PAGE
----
Review : Alexandra Burke - Heartbreak on Hold
Digital SpyAlexandra Burke has been keen to let the world and his mistress know that she's executive produced her second album, the follow-up to her post-X Factor debut Overcome. Given the record showed heaps of promise, not only does she have a mighty job on her hands, but the buck lies solely with her if she falls short of expectations.
The message is simple: to forget life's troubles and have a good time. Which would be fine, if the charts weren't already clogged up with similar affirmations to the same Euro-pop tune. Opener and title track 'Heartbreak on Hold' lays it out easily enough, while current single 'Let It Go' succeeds in being insanely addictive despite its obvious generic chart traits.
Separating Burke from her contemporaries is her voice, which soars effortlessly over big, club-thumping anthems 'This Love Will Survive' and 'Sitting on Top of the World'. Though you'd be forgiven for mistaking her for a Kelly Llorenna type on the heavily Auto-Tuned and cliché-ridden 'Fire' ("Nothing can cool me down/ Not how I feel right now") and 'Oh La La', which even borrows a bit from Crystal Waters's club classic 'Gypsy Woman'...full text
GuardianX Factor 2008 winner Alexandra Burke is credited as executive producer on her second album, and it seems to be more than just a vanity title: "The amount of control I've had is unreal," she says. So the buck stops with her, and only she can explain why Heartbreak on Hold falls back on the Auto-Tuned pyrotechnics and clinical club-pop that have turned the singles chart into a featureless wasteland. At this stage, it's counter-productive for her to be cultivating a resemblance to Nicole Scherzinger, Rita Ora and the rest of the power-diva sisterhood, but that's what Heartbreak on Hold does. From the first (title) track, which opens with rave-style synths and a brass-lunged declaration that she's going to dance away her heartache, Burke follows a well-travelled road, losing her likable personality en route. In place of amiable, very Brit hits such as Broken Heels are anonymous international dancefloor fodder (Let It Go), 1990s retreads (Elephant , whose central feature is a vocal that's been Vocodered into complete anonymity) and Kylie-ish Eurodisco (the admittedly infectious Love You That Much)....full text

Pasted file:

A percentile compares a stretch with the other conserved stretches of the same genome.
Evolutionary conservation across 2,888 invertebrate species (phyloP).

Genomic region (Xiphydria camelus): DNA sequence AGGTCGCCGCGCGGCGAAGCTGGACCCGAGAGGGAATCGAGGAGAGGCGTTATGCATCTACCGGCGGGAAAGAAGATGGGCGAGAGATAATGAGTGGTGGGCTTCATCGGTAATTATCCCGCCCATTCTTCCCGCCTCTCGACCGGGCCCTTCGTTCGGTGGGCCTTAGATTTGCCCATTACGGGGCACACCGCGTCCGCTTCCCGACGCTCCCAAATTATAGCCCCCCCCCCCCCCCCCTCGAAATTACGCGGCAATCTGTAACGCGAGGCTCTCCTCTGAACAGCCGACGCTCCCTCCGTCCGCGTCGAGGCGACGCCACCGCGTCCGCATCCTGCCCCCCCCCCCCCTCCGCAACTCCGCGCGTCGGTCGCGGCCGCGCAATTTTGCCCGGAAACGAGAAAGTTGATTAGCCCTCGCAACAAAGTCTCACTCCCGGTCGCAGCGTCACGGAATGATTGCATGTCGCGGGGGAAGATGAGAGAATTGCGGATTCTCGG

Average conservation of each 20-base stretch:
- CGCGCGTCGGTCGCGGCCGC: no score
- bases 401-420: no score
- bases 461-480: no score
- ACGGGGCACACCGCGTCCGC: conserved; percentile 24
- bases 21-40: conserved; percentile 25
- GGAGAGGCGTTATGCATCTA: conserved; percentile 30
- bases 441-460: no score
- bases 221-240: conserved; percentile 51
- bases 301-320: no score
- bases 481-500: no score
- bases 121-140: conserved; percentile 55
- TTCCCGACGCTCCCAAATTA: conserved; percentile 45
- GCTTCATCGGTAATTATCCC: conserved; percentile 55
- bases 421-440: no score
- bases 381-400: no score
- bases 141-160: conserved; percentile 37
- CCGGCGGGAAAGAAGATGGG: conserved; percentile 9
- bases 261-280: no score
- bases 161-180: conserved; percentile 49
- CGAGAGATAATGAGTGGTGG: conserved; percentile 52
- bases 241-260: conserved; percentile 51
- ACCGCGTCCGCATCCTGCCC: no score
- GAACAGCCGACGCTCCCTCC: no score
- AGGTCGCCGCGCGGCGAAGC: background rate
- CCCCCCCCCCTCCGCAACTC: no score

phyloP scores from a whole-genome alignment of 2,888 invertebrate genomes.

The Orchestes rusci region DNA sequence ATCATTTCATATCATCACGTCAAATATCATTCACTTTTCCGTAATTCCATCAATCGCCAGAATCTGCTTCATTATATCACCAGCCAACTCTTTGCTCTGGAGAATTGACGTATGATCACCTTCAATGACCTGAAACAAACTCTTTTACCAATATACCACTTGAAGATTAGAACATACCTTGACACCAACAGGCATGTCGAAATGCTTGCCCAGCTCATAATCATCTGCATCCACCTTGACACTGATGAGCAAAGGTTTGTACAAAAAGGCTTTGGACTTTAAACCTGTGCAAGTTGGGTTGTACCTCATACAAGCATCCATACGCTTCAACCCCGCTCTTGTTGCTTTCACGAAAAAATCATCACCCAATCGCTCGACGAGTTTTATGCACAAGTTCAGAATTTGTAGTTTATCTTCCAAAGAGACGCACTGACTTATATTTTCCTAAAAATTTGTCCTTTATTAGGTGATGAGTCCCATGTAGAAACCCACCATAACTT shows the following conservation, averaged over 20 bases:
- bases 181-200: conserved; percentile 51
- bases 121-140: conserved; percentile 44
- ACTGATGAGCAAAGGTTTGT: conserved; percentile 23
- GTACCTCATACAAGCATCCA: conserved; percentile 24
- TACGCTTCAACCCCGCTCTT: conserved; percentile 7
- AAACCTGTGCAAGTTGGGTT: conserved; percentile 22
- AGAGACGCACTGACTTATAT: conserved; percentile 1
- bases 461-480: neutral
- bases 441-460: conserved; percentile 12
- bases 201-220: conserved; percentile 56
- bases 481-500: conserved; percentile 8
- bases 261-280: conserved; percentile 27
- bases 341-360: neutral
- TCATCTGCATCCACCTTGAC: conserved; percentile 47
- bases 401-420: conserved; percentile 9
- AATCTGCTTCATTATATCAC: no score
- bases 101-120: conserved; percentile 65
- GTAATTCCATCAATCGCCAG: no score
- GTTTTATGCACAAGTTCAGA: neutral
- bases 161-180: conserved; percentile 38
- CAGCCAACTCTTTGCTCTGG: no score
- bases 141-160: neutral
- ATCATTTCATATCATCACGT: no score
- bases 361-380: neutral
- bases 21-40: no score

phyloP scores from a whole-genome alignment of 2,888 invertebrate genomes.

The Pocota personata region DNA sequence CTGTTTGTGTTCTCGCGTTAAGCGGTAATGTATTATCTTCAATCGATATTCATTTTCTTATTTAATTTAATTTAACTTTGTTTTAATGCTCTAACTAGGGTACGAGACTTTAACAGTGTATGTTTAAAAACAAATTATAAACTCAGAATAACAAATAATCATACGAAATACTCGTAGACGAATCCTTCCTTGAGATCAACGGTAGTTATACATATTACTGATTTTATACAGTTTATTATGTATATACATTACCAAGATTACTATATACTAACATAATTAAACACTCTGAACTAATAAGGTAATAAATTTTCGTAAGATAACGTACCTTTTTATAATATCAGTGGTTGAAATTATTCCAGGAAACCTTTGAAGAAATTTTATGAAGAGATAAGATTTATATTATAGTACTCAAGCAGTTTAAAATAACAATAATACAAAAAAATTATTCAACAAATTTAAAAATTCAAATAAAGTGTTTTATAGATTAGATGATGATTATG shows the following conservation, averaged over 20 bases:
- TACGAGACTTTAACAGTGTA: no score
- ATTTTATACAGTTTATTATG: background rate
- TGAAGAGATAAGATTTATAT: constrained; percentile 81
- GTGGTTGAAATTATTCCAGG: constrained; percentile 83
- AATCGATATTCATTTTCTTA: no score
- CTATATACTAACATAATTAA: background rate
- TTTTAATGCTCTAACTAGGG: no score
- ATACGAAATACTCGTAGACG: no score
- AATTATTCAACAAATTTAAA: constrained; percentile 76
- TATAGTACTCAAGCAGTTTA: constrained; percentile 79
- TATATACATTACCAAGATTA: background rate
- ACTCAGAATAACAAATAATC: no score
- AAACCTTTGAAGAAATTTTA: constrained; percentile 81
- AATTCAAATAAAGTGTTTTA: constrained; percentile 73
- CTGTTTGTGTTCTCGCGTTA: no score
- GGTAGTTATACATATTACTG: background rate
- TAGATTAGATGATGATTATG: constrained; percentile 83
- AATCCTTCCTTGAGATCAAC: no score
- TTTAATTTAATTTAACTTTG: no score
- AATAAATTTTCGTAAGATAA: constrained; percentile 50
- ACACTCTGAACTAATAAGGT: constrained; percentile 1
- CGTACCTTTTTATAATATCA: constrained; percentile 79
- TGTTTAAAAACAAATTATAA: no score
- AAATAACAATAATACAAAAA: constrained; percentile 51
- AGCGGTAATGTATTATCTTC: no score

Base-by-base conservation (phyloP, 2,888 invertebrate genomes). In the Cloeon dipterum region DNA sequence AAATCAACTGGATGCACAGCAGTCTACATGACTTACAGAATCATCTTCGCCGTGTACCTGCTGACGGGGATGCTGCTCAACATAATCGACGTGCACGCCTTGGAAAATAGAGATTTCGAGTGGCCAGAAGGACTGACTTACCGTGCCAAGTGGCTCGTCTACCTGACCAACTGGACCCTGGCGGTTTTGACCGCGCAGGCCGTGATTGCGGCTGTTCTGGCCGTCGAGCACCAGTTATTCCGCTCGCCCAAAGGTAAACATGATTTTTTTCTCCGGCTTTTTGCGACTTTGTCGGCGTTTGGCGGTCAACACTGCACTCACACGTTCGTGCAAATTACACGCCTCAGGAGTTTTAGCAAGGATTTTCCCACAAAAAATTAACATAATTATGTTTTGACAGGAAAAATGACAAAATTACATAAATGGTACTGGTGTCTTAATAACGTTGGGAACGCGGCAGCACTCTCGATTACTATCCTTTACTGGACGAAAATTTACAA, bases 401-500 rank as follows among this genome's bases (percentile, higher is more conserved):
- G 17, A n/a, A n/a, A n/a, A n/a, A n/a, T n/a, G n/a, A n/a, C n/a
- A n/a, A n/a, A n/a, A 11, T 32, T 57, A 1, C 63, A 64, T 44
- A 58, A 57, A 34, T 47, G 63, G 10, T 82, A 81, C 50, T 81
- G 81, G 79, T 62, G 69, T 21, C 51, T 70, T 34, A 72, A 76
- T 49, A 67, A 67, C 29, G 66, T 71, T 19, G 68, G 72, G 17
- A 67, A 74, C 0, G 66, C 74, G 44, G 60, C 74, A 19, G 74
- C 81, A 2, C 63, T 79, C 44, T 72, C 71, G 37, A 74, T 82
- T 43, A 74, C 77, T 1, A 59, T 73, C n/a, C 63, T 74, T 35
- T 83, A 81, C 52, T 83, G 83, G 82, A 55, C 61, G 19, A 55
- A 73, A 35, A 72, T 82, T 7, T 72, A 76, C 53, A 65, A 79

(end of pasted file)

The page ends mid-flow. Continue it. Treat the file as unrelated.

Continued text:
IndependentAlexandra Burke claims that, as executive producer of her follow-up to Overcome, she's ensured that Heartbreak on Hold is a much more personal album.
Well, up to a point, perhaps: the songs (only two of which are actually written by her) cover the well-trodden terrain of heartbreak and hope, while the plethora of producers renders the music blandly generic, another round of Guetta-style synth-stomps and incessant keyboard vamps, largely interchangeable with those on Rihanna's and Madonna's last albums. Burke's best represented on "Between the Sheets", shifting comfortably from intimate confidante to exultant pleader, but when she strips the arrangement back to the revealing nakedness of "What Money Can't Buy", the results aren't all that flattering....full text
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